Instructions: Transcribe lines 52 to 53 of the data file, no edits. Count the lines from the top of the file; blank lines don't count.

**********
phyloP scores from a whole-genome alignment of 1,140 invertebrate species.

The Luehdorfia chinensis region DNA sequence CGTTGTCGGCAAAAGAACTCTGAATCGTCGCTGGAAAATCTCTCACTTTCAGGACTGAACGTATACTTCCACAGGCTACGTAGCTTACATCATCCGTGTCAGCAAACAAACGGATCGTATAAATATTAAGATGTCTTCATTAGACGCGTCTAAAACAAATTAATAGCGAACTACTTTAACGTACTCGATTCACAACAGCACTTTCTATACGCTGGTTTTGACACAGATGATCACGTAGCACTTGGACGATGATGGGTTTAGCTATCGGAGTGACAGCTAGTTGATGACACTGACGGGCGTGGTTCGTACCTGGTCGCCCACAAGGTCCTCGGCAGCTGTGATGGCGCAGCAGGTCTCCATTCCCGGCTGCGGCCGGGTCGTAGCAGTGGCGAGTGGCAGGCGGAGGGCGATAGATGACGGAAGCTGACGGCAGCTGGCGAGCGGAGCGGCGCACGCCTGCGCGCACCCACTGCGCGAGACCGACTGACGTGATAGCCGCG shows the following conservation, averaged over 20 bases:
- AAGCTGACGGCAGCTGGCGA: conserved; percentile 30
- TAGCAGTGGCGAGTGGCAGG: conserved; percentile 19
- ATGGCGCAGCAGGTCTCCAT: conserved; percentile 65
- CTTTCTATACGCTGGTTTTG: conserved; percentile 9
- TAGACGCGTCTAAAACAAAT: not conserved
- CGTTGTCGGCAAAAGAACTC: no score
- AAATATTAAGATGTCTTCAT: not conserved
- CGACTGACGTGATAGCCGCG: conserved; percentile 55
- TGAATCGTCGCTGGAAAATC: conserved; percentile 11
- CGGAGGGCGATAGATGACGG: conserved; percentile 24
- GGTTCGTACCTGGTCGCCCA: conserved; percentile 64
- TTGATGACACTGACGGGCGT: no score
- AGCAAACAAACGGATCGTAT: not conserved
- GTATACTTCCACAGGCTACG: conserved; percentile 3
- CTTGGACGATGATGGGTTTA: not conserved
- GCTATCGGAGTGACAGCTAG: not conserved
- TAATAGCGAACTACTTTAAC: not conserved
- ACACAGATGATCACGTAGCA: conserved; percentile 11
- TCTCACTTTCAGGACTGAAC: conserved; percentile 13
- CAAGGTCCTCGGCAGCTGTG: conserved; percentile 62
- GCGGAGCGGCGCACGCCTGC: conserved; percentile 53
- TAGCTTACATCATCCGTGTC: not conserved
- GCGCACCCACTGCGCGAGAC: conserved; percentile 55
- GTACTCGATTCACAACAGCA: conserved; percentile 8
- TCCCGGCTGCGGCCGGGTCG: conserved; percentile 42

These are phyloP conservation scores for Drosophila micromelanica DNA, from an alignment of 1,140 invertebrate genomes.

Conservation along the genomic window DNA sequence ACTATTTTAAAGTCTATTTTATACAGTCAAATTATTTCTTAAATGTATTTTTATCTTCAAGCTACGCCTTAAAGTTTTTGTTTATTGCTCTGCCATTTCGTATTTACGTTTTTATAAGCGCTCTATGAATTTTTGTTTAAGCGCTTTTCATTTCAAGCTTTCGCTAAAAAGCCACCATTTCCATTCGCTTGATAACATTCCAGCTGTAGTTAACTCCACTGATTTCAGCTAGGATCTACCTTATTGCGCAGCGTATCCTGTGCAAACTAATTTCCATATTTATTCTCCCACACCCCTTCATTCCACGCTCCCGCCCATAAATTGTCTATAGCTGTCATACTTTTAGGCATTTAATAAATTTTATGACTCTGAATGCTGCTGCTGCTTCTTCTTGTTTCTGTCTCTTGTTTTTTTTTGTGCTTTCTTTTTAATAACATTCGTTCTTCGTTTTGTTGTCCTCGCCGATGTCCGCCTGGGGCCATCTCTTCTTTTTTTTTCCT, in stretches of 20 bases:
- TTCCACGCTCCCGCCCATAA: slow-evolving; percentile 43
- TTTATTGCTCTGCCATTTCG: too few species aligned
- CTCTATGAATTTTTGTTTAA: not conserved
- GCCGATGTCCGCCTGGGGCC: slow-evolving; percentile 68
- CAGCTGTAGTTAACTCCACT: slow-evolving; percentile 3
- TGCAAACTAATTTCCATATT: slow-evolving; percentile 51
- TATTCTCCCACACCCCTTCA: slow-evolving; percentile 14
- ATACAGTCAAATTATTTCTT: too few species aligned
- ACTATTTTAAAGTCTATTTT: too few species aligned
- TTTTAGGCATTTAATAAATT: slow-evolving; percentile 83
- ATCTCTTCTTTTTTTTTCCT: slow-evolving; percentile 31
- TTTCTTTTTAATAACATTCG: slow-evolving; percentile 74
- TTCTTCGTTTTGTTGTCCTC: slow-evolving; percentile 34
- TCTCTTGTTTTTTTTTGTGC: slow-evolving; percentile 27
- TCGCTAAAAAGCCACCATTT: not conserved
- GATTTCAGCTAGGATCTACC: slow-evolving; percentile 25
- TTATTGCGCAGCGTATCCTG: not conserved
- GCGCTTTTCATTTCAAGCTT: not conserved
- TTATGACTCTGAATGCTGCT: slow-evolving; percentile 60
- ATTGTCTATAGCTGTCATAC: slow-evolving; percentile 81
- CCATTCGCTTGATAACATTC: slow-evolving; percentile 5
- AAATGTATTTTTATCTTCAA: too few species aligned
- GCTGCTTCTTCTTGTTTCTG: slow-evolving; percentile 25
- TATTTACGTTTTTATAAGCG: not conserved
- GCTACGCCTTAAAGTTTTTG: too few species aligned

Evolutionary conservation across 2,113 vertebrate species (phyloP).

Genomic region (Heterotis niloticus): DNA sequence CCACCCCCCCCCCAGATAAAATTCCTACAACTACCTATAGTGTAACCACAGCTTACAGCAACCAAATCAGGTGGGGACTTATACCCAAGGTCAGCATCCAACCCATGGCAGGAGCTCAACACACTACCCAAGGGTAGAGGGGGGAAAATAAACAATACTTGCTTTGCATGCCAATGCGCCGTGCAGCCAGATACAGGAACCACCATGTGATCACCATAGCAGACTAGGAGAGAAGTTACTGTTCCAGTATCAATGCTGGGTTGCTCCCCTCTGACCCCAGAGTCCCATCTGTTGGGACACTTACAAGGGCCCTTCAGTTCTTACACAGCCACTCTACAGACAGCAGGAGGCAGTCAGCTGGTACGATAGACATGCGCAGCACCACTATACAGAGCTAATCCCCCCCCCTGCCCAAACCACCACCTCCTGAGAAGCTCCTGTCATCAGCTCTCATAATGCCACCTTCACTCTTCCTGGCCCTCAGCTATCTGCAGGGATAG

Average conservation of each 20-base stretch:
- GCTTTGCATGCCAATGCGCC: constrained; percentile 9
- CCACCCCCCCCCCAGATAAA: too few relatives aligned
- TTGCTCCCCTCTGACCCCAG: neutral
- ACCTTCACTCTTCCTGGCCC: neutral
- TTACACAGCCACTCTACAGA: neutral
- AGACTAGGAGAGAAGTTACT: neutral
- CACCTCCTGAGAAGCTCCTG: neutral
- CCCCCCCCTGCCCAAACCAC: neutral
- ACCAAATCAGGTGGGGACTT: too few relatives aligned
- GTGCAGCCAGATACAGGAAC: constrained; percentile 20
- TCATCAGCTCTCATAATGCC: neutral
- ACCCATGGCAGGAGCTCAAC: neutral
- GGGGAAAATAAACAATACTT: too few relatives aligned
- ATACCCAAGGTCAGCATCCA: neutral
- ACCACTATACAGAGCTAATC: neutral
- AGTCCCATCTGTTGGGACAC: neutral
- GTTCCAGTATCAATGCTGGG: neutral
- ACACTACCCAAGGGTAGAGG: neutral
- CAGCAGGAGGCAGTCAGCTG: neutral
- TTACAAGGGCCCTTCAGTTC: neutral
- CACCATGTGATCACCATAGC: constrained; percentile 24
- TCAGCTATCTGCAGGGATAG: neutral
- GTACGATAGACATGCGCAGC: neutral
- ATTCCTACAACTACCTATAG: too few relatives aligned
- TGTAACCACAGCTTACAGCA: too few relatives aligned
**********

- GCTGCTTCTTCTTGTTTCTG: slow-evolving; percentile 25
- TATTTACGTTTTTATAAGCG: not conserved